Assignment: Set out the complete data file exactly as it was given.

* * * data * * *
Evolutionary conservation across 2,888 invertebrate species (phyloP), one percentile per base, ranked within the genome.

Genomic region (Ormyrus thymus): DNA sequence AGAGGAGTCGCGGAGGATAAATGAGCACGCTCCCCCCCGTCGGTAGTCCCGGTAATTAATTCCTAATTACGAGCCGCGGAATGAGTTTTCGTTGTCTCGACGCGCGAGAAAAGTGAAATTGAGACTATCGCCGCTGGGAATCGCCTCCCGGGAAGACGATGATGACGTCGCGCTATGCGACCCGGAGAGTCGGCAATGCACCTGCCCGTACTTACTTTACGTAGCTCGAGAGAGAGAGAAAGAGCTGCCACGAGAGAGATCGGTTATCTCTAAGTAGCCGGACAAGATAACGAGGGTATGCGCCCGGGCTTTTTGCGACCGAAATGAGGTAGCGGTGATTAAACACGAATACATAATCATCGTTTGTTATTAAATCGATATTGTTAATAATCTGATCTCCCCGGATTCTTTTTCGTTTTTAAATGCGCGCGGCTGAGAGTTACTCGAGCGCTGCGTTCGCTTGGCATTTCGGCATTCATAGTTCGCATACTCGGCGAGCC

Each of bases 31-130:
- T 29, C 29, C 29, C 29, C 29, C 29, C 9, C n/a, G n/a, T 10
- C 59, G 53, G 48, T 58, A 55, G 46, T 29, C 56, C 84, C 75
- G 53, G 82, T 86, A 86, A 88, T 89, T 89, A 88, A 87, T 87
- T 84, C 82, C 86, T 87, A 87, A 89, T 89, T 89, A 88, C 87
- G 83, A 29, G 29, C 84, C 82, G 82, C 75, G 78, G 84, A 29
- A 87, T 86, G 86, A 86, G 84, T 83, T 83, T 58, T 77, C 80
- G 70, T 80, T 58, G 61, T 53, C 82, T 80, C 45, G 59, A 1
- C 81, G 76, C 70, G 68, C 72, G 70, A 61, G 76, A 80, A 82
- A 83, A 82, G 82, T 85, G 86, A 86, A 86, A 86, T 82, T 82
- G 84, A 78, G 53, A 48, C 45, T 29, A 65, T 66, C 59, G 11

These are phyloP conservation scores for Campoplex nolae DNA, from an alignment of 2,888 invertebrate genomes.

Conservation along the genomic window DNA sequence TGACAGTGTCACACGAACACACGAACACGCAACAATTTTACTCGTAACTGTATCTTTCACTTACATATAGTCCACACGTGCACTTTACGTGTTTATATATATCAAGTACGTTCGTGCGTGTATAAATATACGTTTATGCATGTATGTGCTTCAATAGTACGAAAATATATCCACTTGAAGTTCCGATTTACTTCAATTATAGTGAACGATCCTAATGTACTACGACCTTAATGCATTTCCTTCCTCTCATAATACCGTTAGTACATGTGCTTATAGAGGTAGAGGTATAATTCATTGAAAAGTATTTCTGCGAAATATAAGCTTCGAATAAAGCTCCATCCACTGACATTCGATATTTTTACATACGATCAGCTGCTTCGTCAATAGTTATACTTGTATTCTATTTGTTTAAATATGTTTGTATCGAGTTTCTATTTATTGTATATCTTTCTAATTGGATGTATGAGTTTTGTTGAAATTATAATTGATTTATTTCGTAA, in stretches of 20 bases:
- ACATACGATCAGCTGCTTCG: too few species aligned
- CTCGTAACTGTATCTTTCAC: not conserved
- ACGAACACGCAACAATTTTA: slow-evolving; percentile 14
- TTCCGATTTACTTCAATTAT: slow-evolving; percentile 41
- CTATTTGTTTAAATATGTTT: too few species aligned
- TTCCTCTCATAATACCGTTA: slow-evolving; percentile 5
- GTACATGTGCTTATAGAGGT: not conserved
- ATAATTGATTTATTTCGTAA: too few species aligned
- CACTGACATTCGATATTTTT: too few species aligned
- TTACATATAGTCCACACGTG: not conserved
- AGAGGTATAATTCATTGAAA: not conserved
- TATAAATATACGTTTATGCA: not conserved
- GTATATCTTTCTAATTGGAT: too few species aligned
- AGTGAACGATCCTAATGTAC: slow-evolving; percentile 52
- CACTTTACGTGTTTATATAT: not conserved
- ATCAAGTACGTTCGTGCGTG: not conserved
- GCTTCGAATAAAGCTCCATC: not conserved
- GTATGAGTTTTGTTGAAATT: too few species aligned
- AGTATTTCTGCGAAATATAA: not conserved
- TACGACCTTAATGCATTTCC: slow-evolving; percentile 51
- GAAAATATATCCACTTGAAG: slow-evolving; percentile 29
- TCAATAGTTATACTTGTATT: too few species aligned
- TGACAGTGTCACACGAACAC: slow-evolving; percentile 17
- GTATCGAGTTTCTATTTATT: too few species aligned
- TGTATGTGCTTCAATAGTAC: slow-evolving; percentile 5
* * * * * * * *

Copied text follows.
Evolutionary conservation across 2,888 invertebrate species (phyloP), one percentile per base, ranked within the genome.

Genomic region (Ormyrus thymus): DNA sequence AGAGGAGTCGCGGAGGATAAATGAGCACGCTCCCCCCCGTCGGTAGTCCCGGTAATTAATTCCTAATTACGAGCCGCGGAATGAGTTTTCGTTGTCTCGACGCGCGAGAAAAGTGAAATTGAGACTATCGCCGCTGGGAATCGCCTCCCGGGAAGACGATGATGACGTCGCGCTATGCGACCCGGAGAGTCGGCAATGCACCTGCCCGTACTTACTTTACGTAGCTCGAGAGAGAGAGAAAGAGCTGCCACGAGAGAGATCGGTTATCTCTAAGTAGCCGGACAAGATAACGAGGGTATGCGCCCGGGCTTTTTGCGACCGAAATGAGGTAGCGGTGATTAAACACGAATACATAATCATCGTTTGTTATTAAATCGATATTGTTAATAATCTGATCTCCCCGGATTCTTTTTCGTTTTTAAATGCGCGCGGCTGAGAGTTACTCGAGCGCTGCGTTCGCTTGGCATTTCGGCATTCATAGTTCGCATACTCGGCGAGCC

Each of bases 31-130:
- T 29, C 29, C 29, C 29, C 29, C 29, C 9, C n/a, G n/a, T 10
- C 59, G 53, G 48, T 58, A 55, G 46, T 29, C 56, C 84, C 75
- G 53, G 82, T 86, A 86, A 88, T 89, T 89, A 88, A 87, T 87
- T 84, C 82, C 86, T 87, A 87, A 89, T 89, T 89, A 88, C 87
- G 83, A 29, G 29, C 84, C 82, G 82, C 75, G 78, G 84, A 29
- A 87, T 86, G 86, A 86, G 84, T 83, T 83, T 58, T 77, C 80
- G 70, T 80, T 58, G 61, T 53, C 82, T 80, C 45, G 59, A 1
- C 81, G 76, C 70, G 68, C 72, G 70, A 61, G 76, A 80, A 82
- A 83, A 82, G 82, T 85, G 86, A 86, A 86, A 86, T 82, T 82
- G 84, A 78, G 53, A 48, C 45, T 29, A 65, T 66, C 59, G 11

These are phyloP conservation scores for Campoplex nolae DNA, from an alignment of 2,888 invertebrate genomes.

Conservation along the genomic window DNA sequence TGACAGTGTCACACGAACACACGAACACGCAACAATTTTACTCGTAACTGTATCTTTCACTTACATATAGTCCACACGTGCACTTTACGTGTTTATATATATCAAGTACGTTCGTGCGTGTATAAATATACGTTTATGCATGTATGTGCTTCAATAGTACGAAAATATATCCACTTGAAGTTCCGATTTACTTCAATTATAGTGAACGATCCTAATGTACTACGACCTTAATGCATTTCCTTCCTCTCATAATACCGTTAGTACATGTGCTTATAGAGGTAGAGGTATAATTCATTGAAAAGTATTTCTGCGAAATATAAGCTTCGAATAAAGCTCCATCCACTGACATTCGATATTTTTACATACGATCAGCTGCTTCGTCAATAGTTATACTTGTATTCTATTTGTTTAAATATGTTTGTATCGAGTTTCTATTTATTGTATATCTTTCTAATTGGATGTATGAGTTTTGTTGAAATTATAATTGATTTATTTCGTAA, in stretches of 20 bases:
- ACATACGATCAGCTGCTTCG: too few species aligned
- CTCGTAACTGTATCTTTCAC: not conserved
- ACGAACACGCAACAATTTTA: slow-evolving; percentile 14
- TTCCGATTTACTTCAATTAT: slow-evolving; percentile 41
- CTATTTGTTTAAATATGTTT: too few species aligned
- TTCCTCTCATAATACCGTTA: slow-evolving; percentile 5
- GTACATGTGCTTATAGAGGT: not conserved
- ATAATTGATTTATTTCGTAA: too few species aligned
- CACTGACATTCGATATTTTT: too few species aligned
- TTACATATAGTCCACACGTG: not conserved
- AGAGGTATAATTCATTGAAA: not conserved
- TATAAATATACGTTTATGCA: not conserved
- GTATATCTTTCTAATTGGAT: too few species aligned
- AGTGAACGATCCTAATGTAC: slow-evolving; percentile 52
- CACTTTACGTGTTTATATAT: not conserved
- ATCAAGTACGTTCGTGCGTG: not conserved
- GCTTCGAATAAAGCTCCATC: not conserved
- GTATGAGTTTTGTTGAAATT: too few species aligned
- AGTATTTCTGCGAAATATAA: not conserved
- TACGACCTTAATGCATTTCC: slow-evolving; percentile 51
- GAAAATATATCCACTTGAAG: slow-evolving; percentile 29
- TCAATAGTTATACTTGTATT: too few species aligned
- TGACAGTGTCACACGAACAC: slow-evolving; percentile 17
- GTATCGAGTTTCTATTTATT: too few species aligned
- TGTATGTGCTTCAATAGTAC: slow-evolving; percentile 5